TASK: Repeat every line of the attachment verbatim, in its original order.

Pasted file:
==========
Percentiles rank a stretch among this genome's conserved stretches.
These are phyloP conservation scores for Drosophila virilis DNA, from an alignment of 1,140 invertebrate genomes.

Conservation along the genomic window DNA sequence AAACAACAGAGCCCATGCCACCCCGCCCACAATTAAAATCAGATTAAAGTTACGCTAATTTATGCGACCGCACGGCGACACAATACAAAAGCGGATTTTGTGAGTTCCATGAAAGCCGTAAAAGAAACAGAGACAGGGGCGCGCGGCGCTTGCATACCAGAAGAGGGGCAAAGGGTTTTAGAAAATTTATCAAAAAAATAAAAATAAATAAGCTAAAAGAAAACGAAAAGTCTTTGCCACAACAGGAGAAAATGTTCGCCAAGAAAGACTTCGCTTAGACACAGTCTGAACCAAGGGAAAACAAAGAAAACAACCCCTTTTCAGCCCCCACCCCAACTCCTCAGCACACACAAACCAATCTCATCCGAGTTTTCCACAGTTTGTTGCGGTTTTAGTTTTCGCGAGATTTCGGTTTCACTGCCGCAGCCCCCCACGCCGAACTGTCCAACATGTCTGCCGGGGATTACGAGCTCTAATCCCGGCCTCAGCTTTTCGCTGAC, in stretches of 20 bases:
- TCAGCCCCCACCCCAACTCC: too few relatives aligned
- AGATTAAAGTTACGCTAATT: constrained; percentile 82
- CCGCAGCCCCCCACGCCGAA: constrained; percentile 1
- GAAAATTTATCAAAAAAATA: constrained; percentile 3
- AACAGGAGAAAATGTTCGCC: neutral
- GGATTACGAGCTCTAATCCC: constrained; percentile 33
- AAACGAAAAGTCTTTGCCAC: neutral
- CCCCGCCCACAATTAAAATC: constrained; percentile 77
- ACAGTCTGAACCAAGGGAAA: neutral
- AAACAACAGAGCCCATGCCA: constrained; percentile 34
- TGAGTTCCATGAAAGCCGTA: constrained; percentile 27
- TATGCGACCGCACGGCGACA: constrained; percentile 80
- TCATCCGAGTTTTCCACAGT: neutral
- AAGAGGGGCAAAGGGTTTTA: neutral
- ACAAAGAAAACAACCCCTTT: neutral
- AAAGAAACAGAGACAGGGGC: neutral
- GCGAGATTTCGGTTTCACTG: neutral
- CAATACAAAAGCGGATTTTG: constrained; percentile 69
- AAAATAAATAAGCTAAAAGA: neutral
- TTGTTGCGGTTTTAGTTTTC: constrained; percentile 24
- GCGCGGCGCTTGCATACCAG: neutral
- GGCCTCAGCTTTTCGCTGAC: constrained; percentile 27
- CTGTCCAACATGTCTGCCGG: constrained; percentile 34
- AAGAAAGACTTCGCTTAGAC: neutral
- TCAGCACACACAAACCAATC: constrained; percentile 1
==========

Percentiles rank a stretch among this genome's conserved stretches.
These are phyloP conservation scores for Drosophila virilis DNA, from an alignment of 1,140 invertebrate genomes.

Conservation along the genomic window DNA sequence AAACAACAGAGCCCATGCCACCCCGCCCACAATTAAAATCAGATTAAAGTTACGCTAATTTATGCGACCGCACGGCGACACAATACAAAAGCGGATTTTGTGAGTTCCATGAAAGCCGTAAAAGAAACAGAGACAGGGGCGCGCGGCGCTTGCATACCAGAAGAGGGGCAAAGGGTTTTAGAAAATTTATCAAAAAAATAAAAATAAATAAGCTAAAAGAAAACGAAAAGTCTTTGCCACAACAGGAGAAAATGTTCGCCAAGAAAGACTTCGCTTAGACACAGTCTGAACCAAGGGAAAACAAAGAAAACAACCCCTTTTCAGCCCCCACCCCAACTCCTCAGCACACACAAACCAATCTCATCCGAGTTTTCCACAGTTTGTTGCGGTTTTAGTTTTCGCGAGATTTCGGTTTCACTGCCGCAGCCCCCCACGCCGAACTGTCCAACATGTCTGCCGGGGATTACGAGCTCTAATCCCGGCCTCAGCTTTTCGCTGAC, in stretches of 20 bases:
- TCAGCCCCCACCCCAACTCC: too few relatives aligned
- AGATTAAAGTTACGCTAATT: constrained; percentile 82
- CCGCAGCCCCCCACGCCGAA: constrained; percentile 1
- GAAAATTTATCAAAAAAATA: constrained; percentile 3
- AACAGGAGAAAATGTTCGCC: neutral
- GGATTACGAGCTCTAATCCC: constrained; percentile 33
- AAACGAAAAGTCTTTGCCAC: neutral
- CCCCGCCCACAATTAAAATC: constrained; percentile 77
- ACAGTCTGAACCAAGGGAAA: neutral
- AAACAACAGAGCCCATGCCA: constrained; percentile 34
- TGAGTTCCATGAAAGCCGTA: constrained; percentile 27
- TATGCGACCGCACGGCGACA: constrained; percentile 80
- TCATCCGAGTTTTCCACAGT: neutral
- AAGAGGGGCAAAGGGTTTTA: neutral
- ACAAAGAAAACAACCCCTTT: neutral
- AAAGAAACAGAGACAGGGGC: neutral
- GCGAGATTTCGGTTTCACTG: neutral
- CAATACAAAAGCGGATTTTG: constrained; percentile 69
- AAAATAAATAAGCTAAAAGA: neutral
- TTGTTGCGGTTTTAGTTTTC: constrained; percentile 24
- GCGCGGCGCTTGCATACCAG: neutral
- GGCCTCAGCTTTTCGCTGAC: constrained; percentile 27
- CTGTCCAACATGTCTGCCGG: constrained; percentile 34
- AAGAAAGACTTCGCTTAGAC: neutral
- TCAGCACACACAAACCAATC: constrained; percentile 1